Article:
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Seventeenth Sunday after Pentecost

Matthew 18:1-20

James T. Batchelor

17th Sunday after Pentecost
Good Shepherd Lutheran Church  
Hoopeston, IL

view DOC file

Sun, Sep 7, 2008
17th Sunday after Pentecost

Standard LSB A Readings:
First: Ezek. 33:7-9
Epistle: Rom. 13:1-10
Gospel: Matt. 18:1-20
Psalm: Ps. 32:1-7

 

The Gospel that we just read from Matthew 18 is very rich in a wide variety of topics: the serious nature of sin, the generosity of God's forgiveness, the love God has for His little ones, and the serious consequences of leading His little ones astray.  Of all these topics, the one topic that seems to underlie most of the Lord's teaching in Matthew 18 is the topic of Christ's little ones.

Matthew 18 begins with one of those teachable moments in which the disciples plant their feet firmly in their mouths and ask Jesus a question.  At that time the disciples came to Jesus, saying, "Who is the greatest in the kingdom of heaven?" This question tells us that the disciples don't get it.  They are still trying to figure out which post they will have in Jesus' cabinet once He takes over.

Jesus' teaching defuses this kind of thinking.  And calling to him a child, he put him in the midst of them and said, "Truly, I say to you, unless you turn and become like children, you will never enter the kingdom of heaven. Whoever humbles himself like this child is the greatest in the kingdom of heaven.  Jesus did not choose one of the disciples, but a child.  Here Jesus teaches that the one who is humble like a child is the greatest in the Kingdom.

As we proceed through the rest of Matthew 18, Jesus expands on His teaching about children.  "Whoever receives one such child in my name receives me, but whoever causes one of these little ones who believe in me to sin, it would be better for him to have a great millstone fastened around his neck and to be drowned in the depth of the sea."  That is pretty serious.  The type of millstone that Jesus describes here needs a donkey to turn it and would weigh more than a ton.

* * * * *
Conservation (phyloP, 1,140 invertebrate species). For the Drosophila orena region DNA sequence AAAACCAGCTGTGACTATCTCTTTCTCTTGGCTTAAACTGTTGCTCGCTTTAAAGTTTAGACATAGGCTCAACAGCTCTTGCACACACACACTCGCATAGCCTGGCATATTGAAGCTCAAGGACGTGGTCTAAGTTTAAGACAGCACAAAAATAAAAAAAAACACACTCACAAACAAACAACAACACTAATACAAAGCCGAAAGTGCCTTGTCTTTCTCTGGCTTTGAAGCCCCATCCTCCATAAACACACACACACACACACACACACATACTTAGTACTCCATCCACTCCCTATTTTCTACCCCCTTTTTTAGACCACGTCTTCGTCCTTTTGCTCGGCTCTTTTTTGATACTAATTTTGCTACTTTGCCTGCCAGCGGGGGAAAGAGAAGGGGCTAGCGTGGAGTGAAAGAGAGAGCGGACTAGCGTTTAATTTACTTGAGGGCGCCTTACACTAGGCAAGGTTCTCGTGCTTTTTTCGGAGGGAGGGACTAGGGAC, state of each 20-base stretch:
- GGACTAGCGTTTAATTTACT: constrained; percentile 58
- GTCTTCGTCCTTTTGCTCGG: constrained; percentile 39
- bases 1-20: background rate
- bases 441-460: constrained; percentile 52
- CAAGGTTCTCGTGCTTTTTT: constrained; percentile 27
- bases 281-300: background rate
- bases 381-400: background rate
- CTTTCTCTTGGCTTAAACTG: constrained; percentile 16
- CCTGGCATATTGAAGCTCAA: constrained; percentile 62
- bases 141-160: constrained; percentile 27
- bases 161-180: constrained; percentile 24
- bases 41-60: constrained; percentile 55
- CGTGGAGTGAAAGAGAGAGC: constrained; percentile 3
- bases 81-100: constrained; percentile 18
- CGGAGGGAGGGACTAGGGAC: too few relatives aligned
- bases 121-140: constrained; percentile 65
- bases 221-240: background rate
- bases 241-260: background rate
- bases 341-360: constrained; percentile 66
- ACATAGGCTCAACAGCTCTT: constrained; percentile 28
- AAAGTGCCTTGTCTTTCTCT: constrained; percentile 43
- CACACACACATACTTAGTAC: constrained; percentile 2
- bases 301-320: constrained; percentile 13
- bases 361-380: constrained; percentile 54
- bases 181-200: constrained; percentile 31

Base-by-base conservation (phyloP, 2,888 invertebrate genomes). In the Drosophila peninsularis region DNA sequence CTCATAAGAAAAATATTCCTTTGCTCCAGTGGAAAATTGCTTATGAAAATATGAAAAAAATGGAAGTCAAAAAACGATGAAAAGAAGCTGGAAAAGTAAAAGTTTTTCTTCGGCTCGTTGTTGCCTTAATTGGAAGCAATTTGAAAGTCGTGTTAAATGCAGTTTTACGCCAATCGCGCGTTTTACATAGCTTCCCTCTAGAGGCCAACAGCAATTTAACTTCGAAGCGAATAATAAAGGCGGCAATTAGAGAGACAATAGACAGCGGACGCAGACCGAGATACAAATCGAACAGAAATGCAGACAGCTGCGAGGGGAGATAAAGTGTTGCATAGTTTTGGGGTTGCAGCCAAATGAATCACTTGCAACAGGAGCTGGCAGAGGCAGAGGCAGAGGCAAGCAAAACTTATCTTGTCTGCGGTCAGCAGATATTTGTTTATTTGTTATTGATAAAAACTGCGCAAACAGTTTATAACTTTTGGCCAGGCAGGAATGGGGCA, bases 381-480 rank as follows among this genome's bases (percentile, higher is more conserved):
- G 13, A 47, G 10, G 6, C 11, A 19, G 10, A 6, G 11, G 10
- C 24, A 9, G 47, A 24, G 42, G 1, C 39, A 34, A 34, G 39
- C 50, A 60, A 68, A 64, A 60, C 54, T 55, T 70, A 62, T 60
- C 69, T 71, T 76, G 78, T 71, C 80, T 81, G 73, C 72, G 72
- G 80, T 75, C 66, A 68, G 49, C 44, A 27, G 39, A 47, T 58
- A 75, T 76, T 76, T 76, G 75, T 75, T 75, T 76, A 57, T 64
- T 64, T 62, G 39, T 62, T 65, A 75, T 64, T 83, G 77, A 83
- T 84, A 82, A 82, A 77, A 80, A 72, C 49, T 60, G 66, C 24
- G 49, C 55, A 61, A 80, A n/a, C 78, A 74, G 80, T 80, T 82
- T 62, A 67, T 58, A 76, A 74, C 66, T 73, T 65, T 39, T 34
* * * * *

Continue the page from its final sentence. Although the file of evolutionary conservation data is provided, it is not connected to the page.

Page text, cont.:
Jesus also said, "See that you do not despise one of these little ones. For I tell you that in heaven their angels always see the face of my Father who is in heaven. 

Even as Jesus tells the story of searching for the one lost sheep out of one hundred, He tells us, "So it is not the will of my Father who is in heaven that one of these little ones should perish."

When Jesus talks of the little ones, He is of course, talking about those who are biologically young.  Even so, we can also apply what Jesus says to those who are young in the faith - that is new believers no matter what their age.

God has always given a high priority to learning His word and in passing that Word on to the next generation.  [Deuteronomy 6:6-9] "These words that I command you today shall be on your heart.  You shall teach them diligently to your children, and shall talk of them when you sit in your house, and when you walk by the way, and when you lie down, and when you rise.  You shall bind them as a sign on your hand, and they shall be as frontlets between your eyes.  You shall write them on the doorposts of your house and on your gates.  [Proverbs 22:6] Train up a child in the way he should go; even when he is old he will not depart from it. [Matthew 28:19-20] Go therefore and make disciples of all nations, baptizing them in the name of the Father and of the Son and of the Holy Spirit, teaching them to observe all that I have commanded you.